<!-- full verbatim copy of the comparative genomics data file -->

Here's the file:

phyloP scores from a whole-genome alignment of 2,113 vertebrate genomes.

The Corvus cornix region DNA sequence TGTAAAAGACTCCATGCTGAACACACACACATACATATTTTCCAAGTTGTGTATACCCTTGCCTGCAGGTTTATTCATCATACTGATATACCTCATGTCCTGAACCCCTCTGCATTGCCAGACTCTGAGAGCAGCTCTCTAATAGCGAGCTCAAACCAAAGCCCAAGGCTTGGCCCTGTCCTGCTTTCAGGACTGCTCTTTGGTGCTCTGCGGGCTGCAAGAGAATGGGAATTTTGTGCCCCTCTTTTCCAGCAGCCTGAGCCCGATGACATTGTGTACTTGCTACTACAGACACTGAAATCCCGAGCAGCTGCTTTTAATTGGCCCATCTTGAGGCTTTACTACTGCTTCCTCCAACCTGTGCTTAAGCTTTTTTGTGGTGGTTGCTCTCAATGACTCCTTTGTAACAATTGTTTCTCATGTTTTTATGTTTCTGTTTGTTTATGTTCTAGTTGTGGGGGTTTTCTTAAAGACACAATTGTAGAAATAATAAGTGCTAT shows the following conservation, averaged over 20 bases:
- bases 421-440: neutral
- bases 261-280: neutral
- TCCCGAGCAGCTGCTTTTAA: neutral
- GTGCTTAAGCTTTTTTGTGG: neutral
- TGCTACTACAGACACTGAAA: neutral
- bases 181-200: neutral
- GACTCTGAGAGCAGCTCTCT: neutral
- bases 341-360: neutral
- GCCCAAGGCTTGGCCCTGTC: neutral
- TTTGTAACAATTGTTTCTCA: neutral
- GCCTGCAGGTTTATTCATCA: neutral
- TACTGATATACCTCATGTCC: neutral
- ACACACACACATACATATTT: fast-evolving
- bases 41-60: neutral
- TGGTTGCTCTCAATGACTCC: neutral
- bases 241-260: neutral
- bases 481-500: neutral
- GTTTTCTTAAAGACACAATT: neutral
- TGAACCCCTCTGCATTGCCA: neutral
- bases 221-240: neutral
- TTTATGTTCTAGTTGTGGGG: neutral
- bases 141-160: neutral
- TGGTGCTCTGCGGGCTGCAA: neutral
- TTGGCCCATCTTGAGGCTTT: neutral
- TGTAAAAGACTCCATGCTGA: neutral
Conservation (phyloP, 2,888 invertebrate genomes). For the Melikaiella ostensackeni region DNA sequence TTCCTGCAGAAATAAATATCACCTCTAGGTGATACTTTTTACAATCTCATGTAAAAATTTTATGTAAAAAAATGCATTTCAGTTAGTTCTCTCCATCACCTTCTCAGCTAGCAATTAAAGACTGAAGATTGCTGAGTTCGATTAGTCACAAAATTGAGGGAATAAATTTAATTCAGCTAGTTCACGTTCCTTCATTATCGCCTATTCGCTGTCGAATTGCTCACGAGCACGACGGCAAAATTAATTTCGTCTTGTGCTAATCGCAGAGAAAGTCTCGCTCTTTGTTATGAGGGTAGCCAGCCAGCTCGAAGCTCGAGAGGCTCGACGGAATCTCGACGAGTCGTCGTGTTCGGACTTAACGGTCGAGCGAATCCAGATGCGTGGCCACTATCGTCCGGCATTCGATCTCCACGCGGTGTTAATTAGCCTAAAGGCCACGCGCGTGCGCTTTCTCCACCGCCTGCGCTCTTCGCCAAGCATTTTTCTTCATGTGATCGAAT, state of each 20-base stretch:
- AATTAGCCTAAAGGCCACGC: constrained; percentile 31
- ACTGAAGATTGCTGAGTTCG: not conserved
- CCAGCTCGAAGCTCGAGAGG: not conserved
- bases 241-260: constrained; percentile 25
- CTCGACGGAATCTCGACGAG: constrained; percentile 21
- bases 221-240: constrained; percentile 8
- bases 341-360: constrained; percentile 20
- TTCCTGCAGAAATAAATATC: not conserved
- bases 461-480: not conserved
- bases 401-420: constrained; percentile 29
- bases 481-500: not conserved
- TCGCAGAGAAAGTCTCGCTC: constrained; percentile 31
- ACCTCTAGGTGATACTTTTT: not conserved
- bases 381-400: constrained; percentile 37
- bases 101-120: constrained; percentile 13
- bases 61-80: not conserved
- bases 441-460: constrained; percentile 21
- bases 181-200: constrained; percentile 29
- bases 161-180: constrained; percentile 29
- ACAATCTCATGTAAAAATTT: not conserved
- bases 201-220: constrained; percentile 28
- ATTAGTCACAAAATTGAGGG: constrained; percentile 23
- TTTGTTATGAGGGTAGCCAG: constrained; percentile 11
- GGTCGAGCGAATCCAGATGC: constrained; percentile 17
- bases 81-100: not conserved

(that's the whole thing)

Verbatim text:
phyloP scores from a whole-genome alignment of 2,113 vertebrate genomes.

The Corvus cornix region DNA sequence TGTAAAAGACTCCATGCTGAACACACACACATACATATTTTCCAAGTTGTGTATACCCTTGCCTGCAGGTTTATTCATCATACTGATATACCTCATGTCCTGAACCCCTCTGCATTGCCAGACTCTGAGAGCAGCTCTCTAATAGCGAGCTCAAACCAAAGCCCAAGGCTTGGCCCTGTCCTGCTTTCAGGACTGCTCTTTGGTGCTCTGCGGGCTGCAAGAGAATGGGAATTTTGTGCCCCTCTTTTCCAGCAGCCTGAGCCCGATGACATTGTGTACTTGCTACTACAGACACTGAAATCCCGAGCAGCTGCTTTTAATTGGCCCATCTTGAGGCTTTACTACTGCTTCCTCCAACCTGTGCTTAAGCTTTTTTGTGGTGGTTGCTCTCAATGACTCCTTTGTAACAATTGTTTCTCATGTTTTTATGTTTCTGTTTGTTTATGTTCTAGTTGTGGGGGTTTTCTTAAAGACACAATTGTAGAAATAATAAGTGCTAT shows the following conservation, averaged over 20 bases:
- bases 421-440: neutral
- bases 261-280: neutral
- TCCCGAGCAGCTGCTTTTAA: neutral
- GTGCTTAAGCTTTTTTGTGG: neutral
- TGCTACTACAGACACTGAAA: neutral
- bases 181-200: neutral
- GACTCTGAGAGCAGCTCTCT: neutral
- bases 341-360: neutral
- GCCCAAGGCTTGGCCCTGTC: neutral
- TTTGTAACAATTGTTTCTCA: neutral
- GCCTGCAGGTTTATTCATCA: neutral
- TACTGATATACCTCATGTCC: neutral
- ACACACACACATACATATTT: fast-evolving
- bases 41-60: neutral
- TGGTTGCTCTCAATGACTCC: neutral
- bases 241-260: neutral
- bases 481-500: neutral
- GTTTTCTTAAAGACACAATT: neutral
- TGAACCCCTCTGCATTGCCA: neutral
- bases 221-240: neutral
- TTTATGTTCTAGTTGTGGGG: neutral
- bases 141-160: neutral
- TGGTGCTCTGCGGGCTGCAA: neutral
- TTGGCCCATCTTGAGGCTTT: neutral
- TGTAAAAGACTCCATGCTGA: neutral
Conservation (phyloP, 2,888 invertebrate genomes). For the Melikaiella ostensackeni region DNA sequence TTCCTGCAGAAATAAATATCACCTCTAGGTGATACTTTTTACAATCTCATGTAAAAATTTTATGTAAAAAAATGCATTTCAGTTAGTTCTCTCCATCACCTTCTCAGCTAGCAATTAAAGACTGAAGATTGCTGAGTTCGATTAGTCACAAAATTGAGGGAATAAATTTAATTCAGCTAGTTCACGTTCCTTCATTATCGCCTATTCGCTGTCGAATTGCTCACGAGCACGACGGCAAAATTAATTTCGTCTTGTGCTAATCGCAGAGAAAGTCTCGCTCTTTGTTATGAGGGTAGCCAGCCAGCTCGAAGCTCGAGAGGCTCGACGGAATCTCGACGAGTCGTCGTGTTCGGACTTAACGGTCGAGCGAATCCAGATGCGTGGCCACTATCGTCCGGCATTCGATCTCCACGCGGTGTTAATTAGCCTAAAGGCCACGCGCGTGCGCTTTCTCCACCGCCTGCGCTCTTCGCCAAGCATTTTTCTTCATGTGATCGAAT, state of each 20-base stretch:
- AATTAGCCTAAAGGCCACGC: constrained; percentile 31
- ACTGAAGATTGCTGAGTTCG: not conserved
- CCAGCTCGAAGCTCGAGAGG: not conserved
- bases 241-260: constrained; percentile 25
- CTCGACGGAATCTCGACGAG: constrained; percentile 21
- bases 221-240: constrained; percentile 8
- bases 341-360: constrained; percentile 20
- TTCCTGCAGAAATAAATATC: not conserved
- bases 461-480: not conserved
- bases 401-420: constrained; percentile 29
- bases 481-500: not conserved
- TCGCAGAGAAAGTCTCGCTC: constrained; percentile 31
- ACCTCTAGGTGATACTTTTT: not conserved
- bases 381-400: constrained; percentile 37
- bases 101-120: constrained; percentile 13
- bases 61-80: not conserved
- bases 441-460: constrained; percentile 21
- bases 181-200: constrained; percentile 29
- bases 161-180: constrained; percentile 29
- ACAATCTCATGTAAAAATTT: not conserved
- bases 201-220: constrained; percentile 28
- ATTAGTCACAAAATTGAGGG: constrained; percentile 23
- TTTGTTATGAGGGTAGCCAG: constrained; percentile 11
- GGTCGAGCGAATCCAGATGC: constrained; percentile 17
- bases 81-100: not conserved